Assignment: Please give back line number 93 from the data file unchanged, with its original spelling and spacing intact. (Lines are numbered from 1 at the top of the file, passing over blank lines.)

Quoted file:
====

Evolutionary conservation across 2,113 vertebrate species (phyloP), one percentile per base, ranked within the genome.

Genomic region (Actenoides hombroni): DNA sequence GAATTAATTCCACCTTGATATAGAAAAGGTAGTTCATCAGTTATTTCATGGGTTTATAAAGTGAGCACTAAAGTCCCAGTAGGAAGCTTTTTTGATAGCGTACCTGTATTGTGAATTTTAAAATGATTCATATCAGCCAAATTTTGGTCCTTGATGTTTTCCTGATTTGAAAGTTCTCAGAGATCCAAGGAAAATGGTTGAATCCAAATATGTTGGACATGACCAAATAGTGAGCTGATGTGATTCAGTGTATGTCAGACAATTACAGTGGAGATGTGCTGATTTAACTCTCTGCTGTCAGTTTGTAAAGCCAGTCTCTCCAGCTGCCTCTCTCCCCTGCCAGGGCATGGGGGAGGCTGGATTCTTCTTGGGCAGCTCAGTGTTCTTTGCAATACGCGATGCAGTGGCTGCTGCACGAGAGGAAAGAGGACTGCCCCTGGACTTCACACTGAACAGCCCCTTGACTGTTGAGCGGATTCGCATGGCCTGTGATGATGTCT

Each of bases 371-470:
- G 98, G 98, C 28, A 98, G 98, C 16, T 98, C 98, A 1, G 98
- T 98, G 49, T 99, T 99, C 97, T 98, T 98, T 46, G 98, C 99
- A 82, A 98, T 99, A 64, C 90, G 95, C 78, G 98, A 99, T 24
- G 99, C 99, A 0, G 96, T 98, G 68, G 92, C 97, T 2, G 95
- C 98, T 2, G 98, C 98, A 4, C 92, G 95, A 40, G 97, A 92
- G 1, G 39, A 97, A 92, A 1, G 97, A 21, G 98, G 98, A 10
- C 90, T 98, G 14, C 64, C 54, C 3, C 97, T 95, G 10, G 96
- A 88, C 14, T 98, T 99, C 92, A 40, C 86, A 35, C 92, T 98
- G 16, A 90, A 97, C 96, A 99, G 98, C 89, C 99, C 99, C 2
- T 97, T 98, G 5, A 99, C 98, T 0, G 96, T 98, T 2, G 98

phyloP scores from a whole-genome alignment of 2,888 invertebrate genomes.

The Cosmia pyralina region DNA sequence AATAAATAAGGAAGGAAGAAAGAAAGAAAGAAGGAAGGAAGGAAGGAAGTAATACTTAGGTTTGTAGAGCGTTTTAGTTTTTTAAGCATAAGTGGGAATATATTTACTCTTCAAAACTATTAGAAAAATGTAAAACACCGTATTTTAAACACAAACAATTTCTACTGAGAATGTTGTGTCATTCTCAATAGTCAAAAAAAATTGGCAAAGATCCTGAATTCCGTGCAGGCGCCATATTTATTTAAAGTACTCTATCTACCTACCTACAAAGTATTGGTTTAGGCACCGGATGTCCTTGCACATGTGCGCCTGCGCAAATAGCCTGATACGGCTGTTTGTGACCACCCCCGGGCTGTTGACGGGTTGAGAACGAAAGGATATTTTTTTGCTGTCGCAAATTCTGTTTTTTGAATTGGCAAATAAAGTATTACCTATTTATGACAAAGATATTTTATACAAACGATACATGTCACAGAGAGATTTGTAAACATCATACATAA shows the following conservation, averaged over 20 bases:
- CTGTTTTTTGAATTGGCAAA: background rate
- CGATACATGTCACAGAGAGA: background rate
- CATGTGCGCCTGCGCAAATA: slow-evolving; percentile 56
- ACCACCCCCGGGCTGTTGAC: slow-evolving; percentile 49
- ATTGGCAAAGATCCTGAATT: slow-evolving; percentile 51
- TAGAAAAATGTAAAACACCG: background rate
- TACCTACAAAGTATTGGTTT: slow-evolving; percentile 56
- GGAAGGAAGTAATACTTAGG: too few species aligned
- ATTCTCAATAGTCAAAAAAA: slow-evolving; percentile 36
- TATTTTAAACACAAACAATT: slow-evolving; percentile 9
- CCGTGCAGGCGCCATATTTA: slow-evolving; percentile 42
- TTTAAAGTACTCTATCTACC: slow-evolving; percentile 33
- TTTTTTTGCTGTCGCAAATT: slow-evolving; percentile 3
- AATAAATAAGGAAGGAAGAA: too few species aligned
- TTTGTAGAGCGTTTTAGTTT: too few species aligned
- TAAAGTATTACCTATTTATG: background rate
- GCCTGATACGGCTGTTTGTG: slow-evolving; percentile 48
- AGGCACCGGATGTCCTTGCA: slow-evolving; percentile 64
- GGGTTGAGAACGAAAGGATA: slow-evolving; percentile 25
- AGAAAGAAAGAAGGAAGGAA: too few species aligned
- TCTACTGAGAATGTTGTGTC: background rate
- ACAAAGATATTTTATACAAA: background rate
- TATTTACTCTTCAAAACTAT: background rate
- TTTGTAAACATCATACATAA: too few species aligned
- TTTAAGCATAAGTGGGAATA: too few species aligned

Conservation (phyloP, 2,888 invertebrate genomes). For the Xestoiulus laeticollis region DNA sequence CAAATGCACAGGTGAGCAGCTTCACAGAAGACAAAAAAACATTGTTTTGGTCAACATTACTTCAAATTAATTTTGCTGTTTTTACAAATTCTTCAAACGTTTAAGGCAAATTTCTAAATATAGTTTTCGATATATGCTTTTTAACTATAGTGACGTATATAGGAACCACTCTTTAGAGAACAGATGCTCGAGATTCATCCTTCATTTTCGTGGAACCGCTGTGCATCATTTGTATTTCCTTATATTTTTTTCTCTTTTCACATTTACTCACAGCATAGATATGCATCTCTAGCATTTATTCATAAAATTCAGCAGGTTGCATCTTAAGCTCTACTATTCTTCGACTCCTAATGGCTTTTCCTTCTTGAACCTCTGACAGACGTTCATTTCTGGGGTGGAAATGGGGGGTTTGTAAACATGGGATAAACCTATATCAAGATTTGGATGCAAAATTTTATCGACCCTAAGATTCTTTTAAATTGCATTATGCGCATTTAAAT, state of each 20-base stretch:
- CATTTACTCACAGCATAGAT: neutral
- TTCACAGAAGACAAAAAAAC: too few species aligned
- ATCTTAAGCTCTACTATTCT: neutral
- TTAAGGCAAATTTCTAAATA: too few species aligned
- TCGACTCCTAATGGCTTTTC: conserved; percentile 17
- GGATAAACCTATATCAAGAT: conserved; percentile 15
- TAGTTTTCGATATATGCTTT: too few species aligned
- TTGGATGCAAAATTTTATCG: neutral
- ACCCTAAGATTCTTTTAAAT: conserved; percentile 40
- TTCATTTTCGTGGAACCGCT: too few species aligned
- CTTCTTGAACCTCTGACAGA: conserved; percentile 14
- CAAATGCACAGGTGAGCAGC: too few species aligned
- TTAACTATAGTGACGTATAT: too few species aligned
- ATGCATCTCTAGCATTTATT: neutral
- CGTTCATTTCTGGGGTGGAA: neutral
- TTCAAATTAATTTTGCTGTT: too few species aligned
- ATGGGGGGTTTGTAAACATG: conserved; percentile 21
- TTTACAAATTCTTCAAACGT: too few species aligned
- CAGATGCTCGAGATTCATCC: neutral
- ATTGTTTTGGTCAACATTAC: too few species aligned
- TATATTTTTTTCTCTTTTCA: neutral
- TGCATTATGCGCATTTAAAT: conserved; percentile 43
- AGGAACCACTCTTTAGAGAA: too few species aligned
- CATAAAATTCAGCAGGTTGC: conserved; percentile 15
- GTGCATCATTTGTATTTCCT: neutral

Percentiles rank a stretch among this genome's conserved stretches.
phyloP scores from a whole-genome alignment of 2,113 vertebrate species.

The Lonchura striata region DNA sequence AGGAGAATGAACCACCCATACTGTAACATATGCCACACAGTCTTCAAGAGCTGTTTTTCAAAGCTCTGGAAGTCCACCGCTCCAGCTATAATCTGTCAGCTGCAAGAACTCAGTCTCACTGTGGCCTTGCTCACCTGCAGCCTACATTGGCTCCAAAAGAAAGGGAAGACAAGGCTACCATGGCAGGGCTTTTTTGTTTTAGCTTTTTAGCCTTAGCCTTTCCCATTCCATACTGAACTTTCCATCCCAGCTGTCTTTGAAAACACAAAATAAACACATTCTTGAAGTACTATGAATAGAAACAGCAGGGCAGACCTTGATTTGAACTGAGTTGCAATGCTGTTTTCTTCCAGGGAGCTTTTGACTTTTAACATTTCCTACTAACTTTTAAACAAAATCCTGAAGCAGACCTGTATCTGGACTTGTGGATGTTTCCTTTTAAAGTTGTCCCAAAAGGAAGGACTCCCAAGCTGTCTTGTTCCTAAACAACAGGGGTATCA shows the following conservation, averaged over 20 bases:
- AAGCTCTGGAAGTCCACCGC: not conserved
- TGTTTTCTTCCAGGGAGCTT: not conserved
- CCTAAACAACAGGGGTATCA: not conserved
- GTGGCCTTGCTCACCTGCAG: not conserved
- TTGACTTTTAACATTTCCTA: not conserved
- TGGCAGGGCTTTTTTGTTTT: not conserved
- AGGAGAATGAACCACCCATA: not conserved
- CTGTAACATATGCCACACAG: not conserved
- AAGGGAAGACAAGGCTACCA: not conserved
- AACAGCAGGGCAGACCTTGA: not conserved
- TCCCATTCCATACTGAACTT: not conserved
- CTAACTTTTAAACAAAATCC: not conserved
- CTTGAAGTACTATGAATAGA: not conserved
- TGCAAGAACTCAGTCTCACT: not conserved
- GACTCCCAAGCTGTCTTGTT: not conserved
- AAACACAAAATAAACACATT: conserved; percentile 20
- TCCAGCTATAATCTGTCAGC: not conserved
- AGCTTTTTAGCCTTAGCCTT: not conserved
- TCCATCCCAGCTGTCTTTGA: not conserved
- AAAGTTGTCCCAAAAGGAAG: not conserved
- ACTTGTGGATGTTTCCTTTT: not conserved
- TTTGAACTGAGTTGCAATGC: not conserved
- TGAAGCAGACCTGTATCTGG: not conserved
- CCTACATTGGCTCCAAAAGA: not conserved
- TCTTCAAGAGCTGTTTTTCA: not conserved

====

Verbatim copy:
- CCTACATTGGCTCCAAAAGA: not conserved